Expansive and moving, the stories of Edna O’Brien’s The Love Object showcase the famous novelist’s talent for short fiction.
First released in 2015, The Love Object brings together thirty-one short stories the Irish writer crafted between 1968 and 2011. The pieces range from the warmhearted and wistful to the melancholic and pensive, and they encompass a wide range of subjects. Coming of age, social conflict, national identity, sexual tension, and sorrow are but a few of author’s most common themes. As eclectic as O’Brien’s stories are, though, they consistently explore the rich inner lives of Irish women, young and old.
The title story, “The Love Object,” offers the perfect introduction to the writer’s work. The story follows Martha, a divorced mother of two sons, as she begins an affair with an older married man of some fame. In direct prose, Martha recollects the short relationship’s high and low points; she and her lover spend “seventeen occasions” dining, dancing, and drinking wine together, before circumstance forces them to part, promising to still “meet from time to time.”
As with many of O’Brien’s stories, the narrator proves remarkably poised even as she recollects moments of great emotional exhilaration or distress. “Another thing he did that endeared him was to fold back the green silk bedspread,” she remarks of the first night they spent together. Of the affair’s end, she says only, “I was a stranger to myself. Hate was welling up. I wished multitudes of humiliation on him.”
Straightforward plots, candid narrators, bittersweet endings. The frank acknowledgment of sexual desire, regret over an irretrievable past, ambivalent feelings toward relationships that have long since collapsed. These are features shared by most of the stories gathered in The Love Object, regardless of the type of bond they describe.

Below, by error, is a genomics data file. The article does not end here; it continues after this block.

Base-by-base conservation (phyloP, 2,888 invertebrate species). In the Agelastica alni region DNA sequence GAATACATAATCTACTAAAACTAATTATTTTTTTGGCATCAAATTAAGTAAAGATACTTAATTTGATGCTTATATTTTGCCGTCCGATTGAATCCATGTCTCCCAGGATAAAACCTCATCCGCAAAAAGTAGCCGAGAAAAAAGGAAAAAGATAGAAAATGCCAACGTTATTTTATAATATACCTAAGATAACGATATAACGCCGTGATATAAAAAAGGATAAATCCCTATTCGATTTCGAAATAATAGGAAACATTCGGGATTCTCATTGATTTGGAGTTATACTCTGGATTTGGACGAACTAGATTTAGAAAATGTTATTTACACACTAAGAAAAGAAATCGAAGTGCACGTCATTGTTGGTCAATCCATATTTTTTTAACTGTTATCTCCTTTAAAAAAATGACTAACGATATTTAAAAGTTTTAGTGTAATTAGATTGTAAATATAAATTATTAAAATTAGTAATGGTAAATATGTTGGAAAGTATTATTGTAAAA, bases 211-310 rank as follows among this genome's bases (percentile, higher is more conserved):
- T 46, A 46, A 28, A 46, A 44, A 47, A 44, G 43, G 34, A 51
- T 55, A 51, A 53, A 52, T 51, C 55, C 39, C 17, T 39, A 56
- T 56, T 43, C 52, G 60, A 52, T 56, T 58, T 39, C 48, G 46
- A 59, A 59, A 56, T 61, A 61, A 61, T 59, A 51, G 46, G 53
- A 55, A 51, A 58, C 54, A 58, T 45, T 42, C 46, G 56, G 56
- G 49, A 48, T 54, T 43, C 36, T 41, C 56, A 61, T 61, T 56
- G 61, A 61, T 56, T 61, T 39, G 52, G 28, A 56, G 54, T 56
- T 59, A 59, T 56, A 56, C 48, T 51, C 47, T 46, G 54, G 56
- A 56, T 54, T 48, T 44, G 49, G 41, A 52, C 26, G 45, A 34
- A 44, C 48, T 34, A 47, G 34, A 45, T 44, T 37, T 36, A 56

And the pieces vividly portray all kinds of romances. In “Sister Imelda,” a former schoolgirl describes the crush she once nurtured for an older nun, so intense that she wished to become a nun herself simply so “that though we might never be free to express our feelings we would be under the same roof, in the same cloister, in mental and spiritual conjunction all our lives.” “The Widow,” by contrast, charts the ill-fated course of a “gushing, bubbly” love the aging eponymous character tries to strike up with a “childlike and affectionate” man.
Even as many of the stories center on love and longing, they also explore other facets of daily life. Reading as a kind of feminist response to Joyce’s “The Dead,” “Lantern Slides” depicts a Dublin dinner party bringing together men and women of all social classes; lively conversation and smart social commentary sit beside memories of a painful, fleeting affair. A breathtaking ending offers much needed catharsis.
At 525 pages The Love Object isn’t the kind of collection that can be easily finished in a few sittings. O’Brien’s precise prose also conveys so much in so few words that quick reads risk glossing over the subtleties of each tale. The world of the text is well worth dwelling in for weeks, and I’m looking forward to reading O’Brien’s The Country Girls trilogy sometime in the future.